(Editor's Note: This story is part of our #TireBiz30 in which we feature one archived story every day of September to celebrate Tire Business' 30th anniversary. Each story represents one of the most relevant news story published in our pages for that year.)
AKRON — Goodyear management has ended Sir James Goldsmith's takeover bid by agreeing to buy out the Anglo-French financier's 11.5-percent stake in the firm.
The total cost of the multifaceted deal, announced Nov. 20, could run as high as $3 billion after all aspects of the buy-out and a company restructuring are completed.
Goldsmith and his partners will receive $49.50 for each of their 12.5 million shares in Goodyear, or about $618.8 million, some $91 million more than they paid for them. The company also agreed to reimburse Goldsmith for "certain expenses, and to indemnify (him) against certain claims." Goodyear did not specify how much the expenses and compensation will cost.
Goodyear also announced a tender offer to buy back 40 million of its own shares at $50 each for a total of $2 billion. Meanwhile the company will carry out its previously announced restructuring program. This involves the sale of its Celeron Corp., Goodyear Aerospace Corp. and Motor Wheel Corp. subsidiaries, the implementation of an early retirement program and "wide-ranging expense reduction measures."
For his part, Goldsmith and his group agreed not to purchase Goodyear stock for five years.
In a letter to employees, Goodyear Chairman Robert E. Mercer said he believed Goldsmith withdrew his takeover bid because of tremendous civic pressure.
"In my opinion, the sight of whole communities rising up against an unwarranted takeover attempt was the major factor in Goldsmith's decision to sell out," Mercer said. "The name of Goodyear is still ours to maintain, cherish and protect," he said. Goldsmith, however, indicated he was pressured into accepting Goodyear's offer by a bill in the Ohio Legislature that was close to putting a weapon in Goodyear's hands that could have seriously injured his bid.
On Nov. 19, the state Senate approved a bill that carried several amendments tailored to aid Goodyear in its battle with Goldsmith. One of the most lethal amendments was offered by Ohio State Rep. Robert Cupp. It would permit a company's directors to selectively lock out certain major shareholders from using their options to buy more stock. The bill, which still had to be approved by the Ohio House, was expected to be delivered to Ohio Gov. Richard Celeste for signing by the weekend.
Other amendments involved in the bill would allow Goodyear to include such intangible assets as patents when assessing the value of the company, and would protect directors from liability in the case of company loans made to employee stock ownership plans.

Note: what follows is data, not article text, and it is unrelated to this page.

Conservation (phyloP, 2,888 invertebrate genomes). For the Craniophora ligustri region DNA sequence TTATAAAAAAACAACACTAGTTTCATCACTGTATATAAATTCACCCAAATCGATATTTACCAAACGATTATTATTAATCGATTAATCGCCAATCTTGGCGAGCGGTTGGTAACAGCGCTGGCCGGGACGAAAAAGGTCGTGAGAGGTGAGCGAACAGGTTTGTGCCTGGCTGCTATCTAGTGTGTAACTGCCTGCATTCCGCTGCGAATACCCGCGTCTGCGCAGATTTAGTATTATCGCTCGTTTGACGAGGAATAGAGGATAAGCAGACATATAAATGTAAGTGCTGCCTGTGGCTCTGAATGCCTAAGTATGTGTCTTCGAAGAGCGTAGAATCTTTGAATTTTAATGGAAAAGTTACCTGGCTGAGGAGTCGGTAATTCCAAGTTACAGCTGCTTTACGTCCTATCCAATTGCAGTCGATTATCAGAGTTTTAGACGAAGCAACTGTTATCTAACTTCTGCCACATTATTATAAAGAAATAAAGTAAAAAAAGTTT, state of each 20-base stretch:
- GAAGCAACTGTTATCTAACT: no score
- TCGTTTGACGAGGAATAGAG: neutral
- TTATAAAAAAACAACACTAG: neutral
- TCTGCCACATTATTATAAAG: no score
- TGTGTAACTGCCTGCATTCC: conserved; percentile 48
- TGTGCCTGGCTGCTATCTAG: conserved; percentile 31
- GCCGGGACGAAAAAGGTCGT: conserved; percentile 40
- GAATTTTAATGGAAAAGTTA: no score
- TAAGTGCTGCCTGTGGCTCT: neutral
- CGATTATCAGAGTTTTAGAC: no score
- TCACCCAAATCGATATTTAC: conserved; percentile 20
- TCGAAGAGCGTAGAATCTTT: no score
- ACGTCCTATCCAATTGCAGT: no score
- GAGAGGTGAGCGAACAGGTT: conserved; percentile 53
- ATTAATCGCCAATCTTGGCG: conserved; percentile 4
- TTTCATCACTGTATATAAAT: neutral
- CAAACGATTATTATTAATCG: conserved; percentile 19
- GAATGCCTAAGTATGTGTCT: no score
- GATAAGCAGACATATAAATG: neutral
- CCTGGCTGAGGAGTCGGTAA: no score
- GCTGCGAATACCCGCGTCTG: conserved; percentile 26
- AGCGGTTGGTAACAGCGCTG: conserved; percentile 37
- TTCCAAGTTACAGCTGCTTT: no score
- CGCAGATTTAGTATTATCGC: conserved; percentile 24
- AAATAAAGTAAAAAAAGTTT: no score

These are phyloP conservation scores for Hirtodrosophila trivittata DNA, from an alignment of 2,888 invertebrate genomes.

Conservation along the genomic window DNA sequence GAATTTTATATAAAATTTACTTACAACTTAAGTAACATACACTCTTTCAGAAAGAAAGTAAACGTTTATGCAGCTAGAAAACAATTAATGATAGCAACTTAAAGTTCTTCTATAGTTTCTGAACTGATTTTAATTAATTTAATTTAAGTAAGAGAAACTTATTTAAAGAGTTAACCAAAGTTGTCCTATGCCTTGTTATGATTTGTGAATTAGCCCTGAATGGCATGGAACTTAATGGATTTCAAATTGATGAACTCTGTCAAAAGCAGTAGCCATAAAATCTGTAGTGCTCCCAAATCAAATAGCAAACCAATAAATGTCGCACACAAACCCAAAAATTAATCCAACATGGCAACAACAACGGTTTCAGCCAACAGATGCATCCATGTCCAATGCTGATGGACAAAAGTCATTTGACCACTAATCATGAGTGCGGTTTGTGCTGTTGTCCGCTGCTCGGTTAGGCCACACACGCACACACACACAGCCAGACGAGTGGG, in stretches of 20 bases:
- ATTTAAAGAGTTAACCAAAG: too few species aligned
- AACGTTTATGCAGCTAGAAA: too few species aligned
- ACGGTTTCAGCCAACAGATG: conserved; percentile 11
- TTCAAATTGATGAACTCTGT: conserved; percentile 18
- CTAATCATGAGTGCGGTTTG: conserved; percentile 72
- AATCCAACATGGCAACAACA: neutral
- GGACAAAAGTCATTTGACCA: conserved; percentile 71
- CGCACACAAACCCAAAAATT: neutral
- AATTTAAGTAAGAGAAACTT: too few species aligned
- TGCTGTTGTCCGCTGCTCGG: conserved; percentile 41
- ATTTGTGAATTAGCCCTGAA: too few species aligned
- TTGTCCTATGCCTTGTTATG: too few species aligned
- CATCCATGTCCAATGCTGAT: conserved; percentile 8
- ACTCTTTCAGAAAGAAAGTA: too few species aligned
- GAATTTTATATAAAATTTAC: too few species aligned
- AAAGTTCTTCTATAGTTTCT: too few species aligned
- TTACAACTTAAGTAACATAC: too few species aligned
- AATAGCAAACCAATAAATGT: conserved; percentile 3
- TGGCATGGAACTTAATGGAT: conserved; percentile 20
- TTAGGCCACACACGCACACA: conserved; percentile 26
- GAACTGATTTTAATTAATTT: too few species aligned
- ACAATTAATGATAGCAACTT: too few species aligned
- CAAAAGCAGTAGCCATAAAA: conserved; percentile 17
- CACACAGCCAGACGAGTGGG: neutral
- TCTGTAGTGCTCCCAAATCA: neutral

On Nov.19, Goldsmith said that he again proposed a tender offer of $49 per share for all Goodyear shares that he did not control.
"After Mr. Mercer and his advisers again rejected our proposal, we carefully evaluated our options against the background of the proposed Ohio legislature and determined that we had no other alternative but to agree to the company's proposal that it repurchase our shares at $49.50 per share, plus expenses."
On Nov. 19, Goodyear stock had fallen to $41.75 a share.
In accepting the deal, Goldsmith said that his partnership would "use our best efforts to make available to Goodyear any banking facilities we arranged for our offer."
Part of the price Goodyear paid to fend off the takeover bid includes shouldering some heavy debt, Mercer said. Midway through the takeover battle Goodyear reportedly tripled its line of credit within the banking industry to $3 billion-about the Cost of the announced buy-back program. Company officials were unavailable to comment on the credit total.
Goodyear also may pay back some of the debt incurred in the buy-back through the sale of the three subsidiaries. An industry analyst suggested that Goodyear could gain as much as $1.5 billion on the sale of its Celeron subsidiary, which Goodyear bought in 1983 and had invested about $1 billion in its operations.
The sale of the Goodyear Aerospace subsidiary could fetch Goodyear as much as $700 million, although others believe the aerospace operation may not be as valuable as it once was.
The effect of the takeover bid and its solution upon Goodyear already is being felt. With Goodyear's two major areas of diversification on the selling block, the company already is cutting away at other operations.
Since the takeover bid, Goodyear has eliminated its blimp operations in Europe, cut support for Formula One racing in Europe, dismembered its Howdins Ltd. operation in the United Kingdom and dispersed its key research staff and Operations between its Luxembourg and Akron facilities.
"Make no. mistake about it, Goodyear would have been much better off today if the Goldsmith group had not attempted to raid us," Mercer said.
Goodyear and Goodyear Aerospace are major employers in Akron, and the citizens of the city reacted to. Goldsmith's takeover bid in a manner that a Congressman from the area likened to the bombing of Pearl Harbor. Mercer made Goldsmith's nationality an issue and the city rallied to the call, holding meetings, petition drives, stock-purchasing programs, and even planned a prayer meeting in Washington.